Let me get this straight…the premise of this series is that there is a special task force of the U.S. Marshalls that uses a team of convicts—each with their own special skills—to catch escaped convicts? And one of the Marshalls is actually a convict himself? And the other Marshall has a bad heart, and could keel over at any minute? Wow. Does that sound as ridiculous to you as it does to me? Because I’ve got to be honest, this sounds like not just a stupid idea, but an incredibly stupid idea. And I suppose that is part of what makes the A&E series Breakout Kings so fun—it is stupid. But when mixed in the proper proportions, stupid and fun can result in something that is actually entertaining.
I’ve got to confess: I became addicted to this show back in 2011 after watching episodes on On Demand while sick in bed. Breakout Kings is built on the idea that “sometimes it takes a con to catch a con.” Deputy U.S. Marshall Charlie Duchamp (Laz Alonzo) heads up an unorthodox task force that uses convicted felons to catch prisoners who have escaped. The idea for taskforce, however, is not Duchamp. Rather it is the brainchild of Ray Zancanelli (Domenick Lombardozzi), a disgraced Deputy Marshall currently under house arrest for stealing money to buy his daughter a car. (See, this makes him reckless, and slightly crooked, but not bad.) And the rest of the team assembled by Duchamp are a bit like Ray—convicts with a greater sense of morality than the typical television criminal. At least that’s the case with the team assembled after the pilot episode, in which two of the four convicts end up bounced off the team. The rest of the team consists of Shea Daniels (Malcolm Goodwin), the streetwise gang leader who knows the game; Erica Reed (Serinda Swan), the daughter of a bounty hunter, and the key suspect in the revenge killings of her father’s murderers; and Dr. Lloyd Lowrey (Jimmi Simpson), the genius psychiatrist whose gambling addictions led him to a twenty-five year sentence. And lastly, but not leastly, there is Julianne Simms (Brooke Nevin), a drop-out from the Federal Law Enforcement Training Center, who suffers from a host of psychological disorders, but still manages to hold it all together to serve the team as the head of research. In exchange for their help, the convicts are transferred to a minimum security prison, and for each escapee they help catch a month is taken off their sentences. But if they mess up, they go back to maximum security, with their sentences doubled. As for Ray, he’s hoping to get back in good with the Marshalls, Julianne is trying to overcome her phobias and depression, and Charlie is looking to prove his bad heart can’t slow him down.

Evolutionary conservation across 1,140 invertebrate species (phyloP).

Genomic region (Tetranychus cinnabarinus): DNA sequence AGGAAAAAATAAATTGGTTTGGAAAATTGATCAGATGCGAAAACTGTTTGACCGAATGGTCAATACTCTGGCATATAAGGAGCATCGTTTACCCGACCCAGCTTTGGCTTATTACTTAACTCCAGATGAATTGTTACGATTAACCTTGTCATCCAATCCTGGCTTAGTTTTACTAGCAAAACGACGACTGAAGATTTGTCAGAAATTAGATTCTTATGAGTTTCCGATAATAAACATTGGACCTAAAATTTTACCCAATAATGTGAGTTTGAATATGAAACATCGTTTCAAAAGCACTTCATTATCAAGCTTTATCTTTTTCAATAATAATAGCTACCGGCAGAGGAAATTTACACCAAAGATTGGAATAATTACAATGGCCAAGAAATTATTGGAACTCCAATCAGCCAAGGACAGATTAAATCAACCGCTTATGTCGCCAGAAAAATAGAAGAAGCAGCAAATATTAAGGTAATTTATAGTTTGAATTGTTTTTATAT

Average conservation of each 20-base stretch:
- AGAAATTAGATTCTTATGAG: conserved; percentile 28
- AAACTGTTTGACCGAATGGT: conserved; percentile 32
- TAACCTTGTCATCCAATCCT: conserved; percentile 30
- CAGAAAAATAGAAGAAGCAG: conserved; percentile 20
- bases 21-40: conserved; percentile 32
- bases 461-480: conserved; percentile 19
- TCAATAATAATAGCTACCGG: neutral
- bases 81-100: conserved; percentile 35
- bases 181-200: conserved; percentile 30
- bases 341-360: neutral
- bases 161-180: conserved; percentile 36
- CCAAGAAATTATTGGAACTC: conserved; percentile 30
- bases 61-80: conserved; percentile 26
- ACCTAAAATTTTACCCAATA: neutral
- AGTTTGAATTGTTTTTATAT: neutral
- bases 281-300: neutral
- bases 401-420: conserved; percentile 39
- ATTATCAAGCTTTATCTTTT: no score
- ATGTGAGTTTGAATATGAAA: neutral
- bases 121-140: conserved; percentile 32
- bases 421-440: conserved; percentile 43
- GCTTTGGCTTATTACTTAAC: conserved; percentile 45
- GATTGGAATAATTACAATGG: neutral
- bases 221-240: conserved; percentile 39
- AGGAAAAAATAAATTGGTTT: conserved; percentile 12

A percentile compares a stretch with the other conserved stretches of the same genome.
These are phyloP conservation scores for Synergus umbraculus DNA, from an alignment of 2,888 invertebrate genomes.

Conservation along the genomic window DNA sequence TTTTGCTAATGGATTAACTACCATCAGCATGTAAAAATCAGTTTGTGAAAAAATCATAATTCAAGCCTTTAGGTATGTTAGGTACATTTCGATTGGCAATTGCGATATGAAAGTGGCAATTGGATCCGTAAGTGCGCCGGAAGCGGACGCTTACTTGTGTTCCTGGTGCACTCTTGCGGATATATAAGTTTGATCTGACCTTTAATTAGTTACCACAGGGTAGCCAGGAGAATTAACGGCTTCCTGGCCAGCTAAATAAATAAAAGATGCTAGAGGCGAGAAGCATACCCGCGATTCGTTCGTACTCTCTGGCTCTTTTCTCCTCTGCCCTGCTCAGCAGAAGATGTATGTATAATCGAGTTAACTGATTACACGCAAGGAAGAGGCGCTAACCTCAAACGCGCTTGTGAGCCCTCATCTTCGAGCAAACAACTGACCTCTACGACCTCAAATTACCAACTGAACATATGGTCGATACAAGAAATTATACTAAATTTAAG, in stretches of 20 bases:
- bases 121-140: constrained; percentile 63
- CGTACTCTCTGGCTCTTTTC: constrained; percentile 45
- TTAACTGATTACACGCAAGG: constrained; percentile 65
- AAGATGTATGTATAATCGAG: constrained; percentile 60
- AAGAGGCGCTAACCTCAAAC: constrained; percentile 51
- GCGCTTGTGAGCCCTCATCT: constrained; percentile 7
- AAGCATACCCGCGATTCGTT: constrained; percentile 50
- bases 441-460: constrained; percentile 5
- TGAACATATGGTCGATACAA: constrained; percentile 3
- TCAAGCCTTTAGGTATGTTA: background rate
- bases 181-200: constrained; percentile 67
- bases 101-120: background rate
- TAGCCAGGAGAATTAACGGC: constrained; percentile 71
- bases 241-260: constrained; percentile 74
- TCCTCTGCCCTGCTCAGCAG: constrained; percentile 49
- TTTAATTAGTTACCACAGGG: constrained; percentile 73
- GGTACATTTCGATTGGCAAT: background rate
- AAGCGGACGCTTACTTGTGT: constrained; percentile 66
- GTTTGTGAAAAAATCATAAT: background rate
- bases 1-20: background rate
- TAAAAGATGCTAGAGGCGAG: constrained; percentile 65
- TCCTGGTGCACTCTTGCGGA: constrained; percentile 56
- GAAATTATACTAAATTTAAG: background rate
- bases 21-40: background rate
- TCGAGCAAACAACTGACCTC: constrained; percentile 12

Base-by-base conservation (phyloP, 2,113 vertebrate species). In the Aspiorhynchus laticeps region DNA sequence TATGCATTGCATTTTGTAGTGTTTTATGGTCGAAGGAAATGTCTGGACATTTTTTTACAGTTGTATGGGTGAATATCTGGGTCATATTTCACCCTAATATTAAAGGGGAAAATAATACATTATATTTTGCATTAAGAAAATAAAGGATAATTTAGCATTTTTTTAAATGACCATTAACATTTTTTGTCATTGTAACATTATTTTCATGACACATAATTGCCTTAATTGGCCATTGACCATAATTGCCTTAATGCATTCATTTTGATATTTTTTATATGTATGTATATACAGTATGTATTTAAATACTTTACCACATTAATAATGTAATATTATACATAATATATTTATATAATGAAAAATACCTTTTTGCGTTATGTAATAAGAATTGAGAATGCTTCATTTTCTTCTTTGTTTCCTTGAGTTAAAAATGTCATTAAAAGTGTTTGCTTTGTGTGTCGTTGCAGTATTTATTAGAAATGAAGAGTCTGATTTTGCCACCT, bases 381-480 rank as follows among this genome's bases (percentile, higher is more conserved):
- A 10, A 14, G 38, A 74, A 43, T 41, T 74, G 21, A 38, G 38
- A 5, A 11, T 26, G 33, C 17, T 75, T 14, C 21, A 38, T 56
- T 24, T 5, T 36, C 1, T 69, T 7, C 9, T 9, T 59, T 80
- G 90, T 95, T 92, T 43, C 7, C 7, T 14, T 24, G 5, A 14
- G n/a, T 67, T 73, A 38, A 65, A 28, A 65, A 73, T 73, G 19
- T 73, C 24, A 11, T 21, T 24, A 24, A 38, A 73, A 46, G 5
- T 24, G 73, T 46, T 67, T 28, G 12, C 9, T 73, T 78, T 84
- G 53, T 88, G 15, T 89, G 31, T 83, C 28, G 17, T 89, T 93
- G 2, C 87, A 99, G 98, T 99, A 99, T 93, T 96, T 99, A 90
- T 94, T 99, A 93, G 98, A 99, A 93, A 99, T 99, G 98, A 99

With this cast of colorful characters—each one skillfully crafted with the subtlety of getting hit in the face with a brick—the Fugitive Task Force is a team of flawed, wise-cracking badass heroes looking for redemption. How can you not love them? Or at least be mindlessly entertained by their adventures for forty-something minutes at a time?
Breakout Kings: The Complete First Season consists of thirteen episodes. The pilot episode introduces four convicts to the team, but only Shea and Lloyd remain for the remaining twelve shows, joined by Erica. Each episode opens with some prisoner breaking out of prison—usually the most entertaining part of each show—followed by Charlie and Ray gathering up the team and starting the hunt. The job of the team is to “think like a convict.” Lloyd comes up with a psychological profile, Shea uses his street smarts like a form of telepathy, and Erica uses her bounty hunter skills to run fast, while Charlie and Ray are simply tough-with-a-heart-of-gold. This combination of well-developed skills work in tandem as the team tries to figure out why the convicts escaped—there’s always a reason—and what they’re next move will be. Each of the convicts being chased come straight out of World’s Greatest Prison Escapes, and most are homicidal maniacs leaving a pile of corpses in their wake. Perhaps the most compelling and memorable escapee is Theodore “T-Bag” Bagwell (Robert Knepper), who some of you may recognize from the series Prison Break.
Breakout Kings is a show of ridiculous, entertaining silliness. It is largely brainless fun that develops its main cast of characters in broad brush strokes designed to make them seem more complex. For example, each of the convicts has someone in their life outside that helps motivate their actions, and the audience gets brief glimpses of these characters. Even Charlie and Ray have families who factor into the cases. This makes everyone seem more developed, which helps to suck us into the drama. And though the series is not exactly great television—especially when compared to shows like The Wire or Breaking Bad—it is entertaining enough that it is worth watching.